How We Came to Be
In the summer of 2005, a number of law students, adjunct professors and lawyers came together to discuss the possibility of opening an Innocence Project at the law school at UBC. After two years of research and preparation, a proposal for the UBC Innocence Project (the Project) was forwarded to Allard Law’s Curriculum Committee. In September 2007, the Project accepted its first students and began investigating claims of wrongful conviction in British Columbia.
The Project at the Allard School of Law includes three levels of participation:
- hearing from lecturers and guest speakers in a weekly seminar;
- hearing from guest speakers and the Director in weekly group meetings; and
- working with criminal defence lawyers and the Director on Project cases.
I. Student Participation
The class component consists of a weekly co-requisite seminar: “Preventing Wrongful Convictions and Miscarriages of Justice.” This seminar reviews the roles of professionals working in the criminal justice system (crown, police, defence, experts, etc) and discusses those areas of evidence which have most frequently led to wrongful convictions.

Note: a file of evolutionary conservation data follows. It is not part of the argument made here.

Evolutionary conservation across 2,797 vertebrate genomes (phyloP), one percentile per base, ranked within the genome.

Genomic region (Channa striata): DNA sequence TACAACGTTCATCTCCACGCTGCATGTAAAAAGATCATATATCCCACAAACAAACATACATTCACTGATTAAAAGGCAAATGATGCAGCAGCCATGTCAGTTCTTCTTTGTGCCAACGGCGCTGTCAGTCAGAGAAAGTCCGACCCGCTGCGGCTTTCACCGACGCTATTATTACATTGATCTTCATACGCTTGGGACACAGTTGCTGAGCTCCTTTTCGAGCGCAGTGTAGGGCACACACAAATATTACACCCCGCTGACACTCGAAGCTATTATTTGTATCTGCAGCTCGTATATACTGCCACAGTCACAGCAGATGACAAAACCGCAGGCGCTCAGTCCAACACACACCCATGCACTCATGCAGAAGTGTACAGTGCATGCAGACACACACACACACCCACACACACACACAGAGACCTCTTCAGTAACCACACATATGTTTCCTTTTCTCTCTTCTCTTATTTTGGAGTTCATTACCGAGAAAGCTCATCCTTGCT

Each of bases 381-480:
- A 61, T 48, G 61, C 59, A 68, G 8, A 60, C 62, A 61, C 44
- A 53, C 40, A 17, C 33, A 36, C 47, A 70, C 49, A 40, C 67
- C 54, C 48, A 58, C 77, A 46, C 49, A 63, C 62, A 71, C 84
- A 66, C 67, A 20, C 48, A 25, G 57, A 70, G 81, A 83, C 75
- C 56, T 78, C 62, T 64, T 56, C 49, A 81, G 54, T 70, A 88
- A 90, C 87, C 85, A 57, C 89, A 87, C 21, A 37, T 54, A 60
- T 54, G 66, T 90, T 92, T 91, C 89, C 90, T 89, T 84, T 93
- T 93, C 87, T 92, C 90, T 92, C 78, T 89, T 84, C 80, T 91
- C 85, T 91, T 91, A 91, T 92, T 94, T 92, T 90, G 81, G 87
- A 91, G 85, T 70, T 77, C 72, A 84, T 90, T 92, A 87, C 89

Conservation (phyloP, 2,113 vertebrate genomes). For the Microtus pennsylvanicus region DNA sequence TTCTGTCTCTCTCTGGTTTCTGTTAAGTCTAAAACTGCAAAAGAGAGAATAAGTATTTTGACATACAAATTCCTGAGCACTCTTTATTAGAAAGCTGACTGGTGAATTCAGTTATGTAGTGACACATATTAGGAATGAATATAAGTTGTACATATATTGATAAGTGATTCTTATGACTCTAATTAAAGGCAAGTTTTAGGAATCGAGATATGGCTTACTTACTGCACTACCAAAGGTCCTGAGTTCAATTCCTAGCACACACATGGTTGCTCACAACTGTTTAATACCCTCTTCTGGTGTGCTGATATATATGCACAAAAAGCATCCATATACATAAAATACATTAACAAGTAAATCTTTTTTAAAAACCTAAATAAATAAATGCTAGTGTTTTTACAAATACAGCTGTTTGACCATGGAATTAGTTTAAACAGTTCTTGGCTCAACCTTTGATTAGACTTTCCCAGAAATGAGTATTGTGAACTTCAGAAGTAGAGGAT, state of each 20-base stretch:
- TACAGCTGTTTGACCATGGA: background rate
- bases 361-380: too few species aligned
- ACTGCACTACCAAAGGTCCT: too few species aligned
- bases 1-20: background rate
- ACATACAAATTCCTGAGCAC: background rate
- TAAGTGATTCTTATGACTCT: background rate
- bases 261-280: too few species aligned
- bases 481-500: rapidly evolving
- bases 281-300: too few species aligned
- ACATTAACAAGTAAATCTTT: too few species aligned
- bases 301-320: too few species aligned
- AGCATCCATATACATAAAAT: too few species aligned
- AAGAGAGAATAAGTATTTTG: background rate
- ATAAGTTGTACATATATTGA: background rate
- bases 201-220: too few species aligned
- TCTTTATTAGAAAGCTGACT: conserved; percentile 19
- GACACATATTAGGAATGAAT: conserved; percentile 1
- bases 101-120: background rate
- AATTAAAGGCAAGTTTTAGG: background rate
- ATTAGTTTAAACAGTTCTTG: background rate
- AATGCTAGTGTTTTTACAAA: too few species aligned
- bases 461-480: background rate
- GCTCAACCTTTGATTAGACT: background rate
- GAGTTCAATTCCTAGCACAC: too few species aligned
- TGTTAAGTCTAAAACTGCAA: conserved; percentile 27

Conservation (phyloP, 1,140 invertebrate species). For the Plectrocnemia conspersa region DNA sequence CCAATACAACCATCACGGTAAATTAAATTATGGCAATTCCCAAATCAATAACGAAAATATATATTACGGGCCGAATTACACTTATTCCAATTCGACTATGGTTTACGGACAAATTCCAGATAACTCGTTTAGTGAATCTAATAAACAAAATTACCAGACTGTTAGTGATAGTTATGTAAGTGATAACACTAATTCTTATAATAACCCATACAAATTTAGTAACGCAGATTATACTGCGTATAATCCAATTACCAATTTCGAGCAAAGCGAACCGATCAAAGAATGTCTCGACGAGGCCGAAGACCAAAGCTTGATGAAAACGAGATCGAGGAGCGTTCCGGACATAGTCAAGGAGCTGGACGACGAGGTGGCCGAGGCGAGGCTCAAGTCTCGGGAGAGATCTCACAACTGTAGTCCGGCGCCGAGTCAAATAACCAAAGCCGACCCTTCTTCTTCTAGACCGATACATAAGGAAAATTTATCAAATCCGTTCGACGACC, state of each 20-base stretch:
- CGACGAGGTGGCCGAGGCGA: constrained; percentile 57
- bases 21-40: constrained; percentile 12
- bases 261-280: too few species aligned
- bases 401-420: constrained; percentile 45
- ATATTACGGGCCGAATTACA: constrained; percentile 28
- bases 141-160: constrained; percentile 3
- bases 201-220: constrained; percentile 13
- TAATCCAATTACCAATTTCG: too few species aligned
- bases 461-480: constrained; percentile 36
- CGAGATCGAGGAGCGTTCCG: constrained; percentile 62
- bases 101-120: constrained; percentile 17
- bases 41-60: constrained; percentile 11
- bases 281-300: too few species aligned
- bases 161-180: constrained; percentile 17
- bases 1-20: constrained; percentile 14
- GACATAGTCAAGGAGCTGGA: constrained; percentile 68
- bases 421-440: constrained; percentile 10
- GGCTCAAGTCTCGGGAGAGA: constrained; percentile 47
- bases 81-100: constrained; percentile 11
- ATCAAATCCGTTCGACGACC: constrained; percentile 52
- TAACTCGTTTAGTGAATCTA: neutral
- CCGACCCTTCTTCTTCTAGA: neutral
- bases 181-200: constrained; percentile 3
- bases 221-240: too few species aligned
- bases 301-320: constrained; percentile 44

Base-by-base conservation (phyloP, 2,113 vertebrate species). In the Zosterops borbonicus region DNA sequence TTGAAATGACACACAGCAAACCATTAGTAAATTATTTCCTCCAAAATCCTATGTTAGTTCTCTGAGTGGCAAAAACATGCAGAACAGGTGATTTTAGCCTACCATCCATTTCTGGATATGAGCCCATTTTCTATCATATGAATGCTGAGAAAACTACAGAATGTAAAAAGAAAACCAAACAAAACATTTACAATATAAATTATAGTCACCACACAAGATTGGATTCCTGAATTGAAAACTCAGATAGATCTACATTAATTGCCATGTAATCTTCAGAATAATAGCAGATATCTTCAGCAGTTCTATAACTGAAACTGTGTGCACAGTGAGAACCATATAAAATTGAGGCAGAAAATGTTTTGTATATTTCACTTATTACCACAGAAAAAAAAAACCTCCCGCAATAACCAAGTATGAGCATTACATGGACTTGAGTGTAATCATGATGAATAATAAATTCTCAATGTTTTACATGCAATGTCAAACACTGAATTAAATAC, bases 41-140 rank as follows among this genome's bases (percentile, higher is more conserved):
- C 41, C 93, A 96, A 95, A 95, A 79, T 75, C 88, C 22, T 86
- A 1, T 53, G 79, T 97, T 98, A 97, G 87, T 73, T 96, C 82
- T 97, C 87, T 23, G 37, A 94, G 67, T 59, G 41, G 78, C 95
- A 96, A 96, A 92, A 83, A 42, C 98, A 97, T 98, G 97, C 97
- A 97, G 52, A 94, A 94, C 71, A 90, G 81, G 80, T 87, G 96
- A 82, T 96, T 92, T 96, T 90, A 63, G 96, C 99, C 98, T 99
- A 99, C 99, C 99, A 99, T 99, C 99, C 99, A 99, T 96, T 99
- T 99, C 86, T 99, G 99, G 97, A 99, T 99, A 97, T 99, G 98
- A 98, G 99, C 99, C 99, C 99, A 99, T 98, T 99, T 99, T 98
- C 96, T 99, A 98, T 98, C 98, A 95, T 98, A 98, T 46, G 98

The clinical component of the Project can be organized into three further categories:
- weekly meetings with the Director;
- weekly office hours in the UBC Innocence Project office; and
- assigned casework.
II. Supervising Lawyers
Each student participant in the Project is assigned a Supervising Lawyer – an experienced criminal defence lawyer practicing in the Lower Mainland. The student and the lawyer meet on a regular basis to discuss the student’s assigned case(s) and any other criminal law or practice issues that arise.